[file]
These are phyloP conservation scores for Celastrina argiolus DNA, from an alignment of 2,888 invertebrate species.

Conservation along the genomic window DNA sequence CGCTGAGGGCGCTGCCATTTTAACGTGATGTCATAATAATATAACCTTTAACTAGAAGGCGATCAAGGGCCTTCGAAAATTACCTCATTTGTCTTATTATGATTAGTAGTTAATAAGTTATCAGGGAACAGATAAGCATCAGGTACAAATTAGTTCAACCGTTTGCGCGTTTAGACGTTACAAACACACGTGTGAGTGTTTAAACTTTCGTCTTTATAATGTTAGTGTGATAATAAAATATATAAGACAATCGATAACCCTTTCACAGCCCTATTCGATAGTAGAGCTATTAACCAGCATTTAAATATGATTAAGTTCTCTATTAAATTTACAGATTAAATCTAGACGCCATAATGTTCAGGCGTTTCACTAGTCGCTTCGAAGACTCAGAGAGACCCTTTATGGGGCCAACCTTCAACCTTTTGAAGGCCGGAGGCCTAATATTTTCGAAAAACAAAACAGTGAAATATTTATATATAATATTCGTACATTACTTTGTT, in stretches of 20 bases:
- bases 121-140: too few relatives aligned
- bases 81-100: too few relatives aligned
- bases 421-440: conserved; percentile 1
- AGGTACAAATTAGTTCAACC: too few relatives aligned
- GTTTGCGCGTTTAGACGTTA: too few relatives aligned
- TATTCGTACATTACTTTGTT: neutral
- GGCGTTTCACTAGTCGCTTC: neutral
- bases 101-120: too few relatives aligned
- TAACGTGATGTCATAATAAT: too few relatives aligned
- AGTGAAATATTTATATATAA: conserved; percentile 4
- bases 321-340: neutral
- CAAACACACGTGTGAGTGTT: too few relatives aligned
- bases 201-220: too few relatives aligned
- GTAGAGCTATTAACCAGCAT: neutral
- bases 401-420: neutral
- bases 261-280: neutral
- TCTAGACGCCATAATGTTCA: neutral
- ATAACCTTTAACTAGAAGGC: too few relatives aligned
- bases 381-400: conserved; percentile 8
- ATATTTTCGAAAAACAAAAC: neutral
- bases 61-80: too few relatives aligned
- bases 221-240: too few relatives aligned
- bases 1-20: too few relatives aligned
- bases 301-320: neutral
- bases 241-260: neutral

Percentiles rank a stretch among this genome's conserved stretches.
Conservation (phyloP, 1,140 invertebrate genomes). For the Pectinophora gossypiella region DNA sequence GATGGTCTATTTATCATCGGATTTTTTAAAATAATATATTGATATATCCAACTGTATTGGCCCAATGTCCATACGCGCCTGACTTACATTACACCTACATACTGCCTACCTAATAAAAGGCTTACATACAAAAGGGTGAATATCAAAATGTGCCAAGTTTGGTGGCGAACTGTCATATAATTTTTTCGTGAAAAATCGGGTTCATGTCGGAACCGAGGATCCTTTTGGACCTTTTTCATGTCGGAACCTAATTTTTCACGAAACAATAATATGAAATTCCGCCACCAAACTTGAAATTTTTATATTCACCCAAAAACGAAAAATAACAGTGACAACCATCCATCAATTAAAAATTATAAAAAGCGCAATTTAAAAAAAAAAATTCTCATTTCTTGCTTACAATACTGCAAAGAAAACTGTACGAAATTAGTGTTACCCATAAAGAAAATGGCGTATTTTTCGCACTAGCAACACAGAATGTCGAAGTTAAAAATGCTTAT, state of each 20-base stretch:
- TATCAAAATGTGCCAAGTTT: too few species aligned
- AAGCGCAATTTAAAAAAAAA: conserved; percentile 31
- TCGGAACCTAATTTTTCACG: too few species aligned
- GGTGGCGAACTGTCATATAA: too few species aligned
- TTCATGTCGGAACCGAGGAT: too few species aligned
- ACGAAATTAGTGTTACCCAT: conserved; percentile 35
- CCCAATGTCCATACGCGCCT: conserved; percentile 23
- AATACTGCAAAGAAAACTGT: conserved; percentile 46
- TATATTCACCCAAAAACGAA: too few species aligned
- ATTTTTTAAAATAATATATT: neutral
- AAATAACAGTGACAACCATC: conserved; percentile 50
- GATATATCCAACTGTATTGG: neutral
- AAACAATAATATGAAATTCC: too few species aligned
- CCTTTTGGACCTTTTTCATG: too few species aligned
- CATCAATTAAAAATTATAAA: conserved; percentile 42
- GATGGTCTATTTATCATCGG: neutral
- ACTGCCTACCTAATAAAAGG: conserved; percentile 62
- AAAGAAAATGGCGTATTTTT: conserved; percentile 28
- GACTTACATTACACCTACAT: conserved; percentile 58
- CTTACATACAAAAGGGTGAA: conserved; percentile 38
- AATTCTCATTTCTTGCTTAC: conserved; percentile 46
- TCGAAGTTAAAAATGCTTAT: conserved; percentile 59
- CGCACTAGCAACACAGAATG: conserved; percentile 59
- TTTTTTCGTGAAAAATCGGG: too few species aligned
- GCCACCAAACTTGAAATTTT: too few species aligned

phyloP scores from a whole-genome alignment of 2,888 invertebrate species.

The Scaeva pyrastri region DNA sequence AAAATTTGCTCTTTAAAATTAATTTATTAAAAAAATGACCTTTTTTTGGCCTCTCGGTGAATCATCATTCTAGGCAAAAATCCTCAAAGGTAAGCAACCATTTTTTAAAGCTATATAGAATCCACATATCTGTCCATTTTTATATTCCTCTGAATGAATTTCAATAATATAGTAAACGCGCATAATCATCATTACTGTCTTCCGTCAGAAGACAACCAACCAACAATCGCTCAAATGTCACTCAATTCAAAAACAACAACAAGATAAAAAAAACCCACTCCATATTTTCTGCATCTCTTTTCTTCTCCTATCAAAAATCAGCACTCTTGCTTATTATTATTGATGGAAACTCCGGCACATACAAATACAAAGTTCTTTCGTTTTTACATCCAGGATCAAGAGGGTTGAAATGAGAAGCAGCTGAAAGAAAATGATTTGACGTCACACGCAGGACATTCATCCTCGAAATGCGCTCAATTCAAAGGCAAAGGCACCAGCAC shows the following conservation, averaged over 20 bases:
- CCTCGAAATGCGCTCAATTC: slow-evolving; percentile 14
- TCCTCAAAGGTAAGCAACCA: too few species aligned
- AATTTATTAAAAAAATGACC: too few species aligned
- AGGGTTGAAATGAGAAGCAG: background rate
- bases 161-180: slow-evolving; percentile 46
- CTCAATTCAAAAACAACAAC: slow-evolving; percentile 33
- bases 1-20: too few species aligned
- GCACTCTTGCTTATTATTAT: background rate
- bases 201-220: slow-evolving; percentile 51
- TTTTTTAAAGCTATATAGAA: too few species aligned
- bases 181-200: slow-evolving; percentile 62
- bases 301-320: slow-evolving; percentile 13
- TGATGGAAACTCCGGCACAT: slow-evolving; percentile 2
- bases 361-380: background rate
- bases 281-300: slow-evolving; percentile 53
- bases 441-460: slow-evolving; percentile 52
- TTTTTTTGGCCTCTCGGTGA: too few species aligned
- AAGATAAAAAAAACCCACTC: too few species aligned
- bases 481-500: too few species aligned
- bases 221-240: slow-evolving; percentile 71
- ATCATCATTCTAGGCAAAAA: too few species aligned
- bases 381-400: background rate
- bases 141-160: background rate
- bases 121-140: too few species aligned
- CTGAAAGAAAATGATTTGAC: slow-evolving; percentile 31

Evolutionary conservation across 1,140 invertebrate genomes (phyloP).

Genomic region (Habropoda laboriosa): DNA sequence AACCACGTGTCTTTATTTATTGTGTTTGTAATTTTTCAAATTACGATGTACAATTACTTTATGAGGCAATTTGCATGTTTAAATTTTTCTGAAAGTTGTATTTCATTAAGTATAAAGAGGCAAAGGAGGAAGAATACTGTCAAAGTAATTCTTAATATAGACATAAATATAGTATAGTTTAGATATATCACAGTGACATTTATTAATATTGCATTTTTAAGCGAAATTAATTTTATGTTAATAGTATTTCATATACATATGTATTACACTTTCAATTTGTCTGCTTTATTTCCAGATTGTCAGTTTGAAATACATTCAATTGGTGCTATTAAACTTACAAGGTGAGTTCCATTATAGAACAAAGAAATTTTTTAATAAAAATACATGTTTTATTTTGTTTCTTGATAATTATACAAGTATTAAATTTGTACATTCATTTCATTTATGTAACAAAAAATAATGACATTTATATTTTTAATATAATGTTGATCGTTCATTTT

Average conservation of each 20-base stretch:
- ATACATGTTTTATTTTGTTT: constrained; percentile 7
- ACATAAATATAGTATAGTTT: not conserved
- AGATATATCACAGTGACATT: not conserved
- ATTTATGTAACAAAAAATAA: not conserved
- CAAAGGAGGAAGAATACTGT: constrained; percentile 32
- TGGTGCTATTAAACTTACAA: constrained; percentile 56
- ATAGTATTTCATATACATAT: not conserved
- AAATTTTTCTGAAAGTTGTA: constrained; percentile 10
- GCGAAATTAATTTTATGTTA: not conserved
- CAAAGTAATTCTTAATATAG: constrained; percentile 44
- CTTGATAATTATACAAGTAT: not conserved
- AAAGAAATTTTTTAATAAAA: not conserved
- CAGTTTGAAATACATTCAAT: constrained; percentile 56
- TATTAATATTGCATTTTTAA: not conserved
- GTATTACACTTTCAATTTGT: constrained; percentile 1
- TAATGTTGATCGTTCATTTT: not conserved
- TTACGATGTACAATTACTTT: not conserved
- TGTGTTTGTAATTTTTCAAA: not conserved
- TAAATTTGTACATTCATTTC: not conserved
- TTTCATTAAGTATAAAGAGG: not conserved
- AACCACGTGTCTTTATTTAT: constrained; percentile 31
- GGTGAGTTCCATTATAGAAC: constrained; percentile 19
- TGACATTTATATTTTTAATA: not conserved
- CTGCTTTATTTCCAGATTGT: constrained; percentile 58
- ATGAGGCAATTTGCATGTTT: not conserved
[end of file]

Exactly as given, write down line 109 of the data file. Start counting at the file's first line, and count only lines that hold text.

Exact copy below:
- ATGAGGCAATTTGCATGTTT: not conserved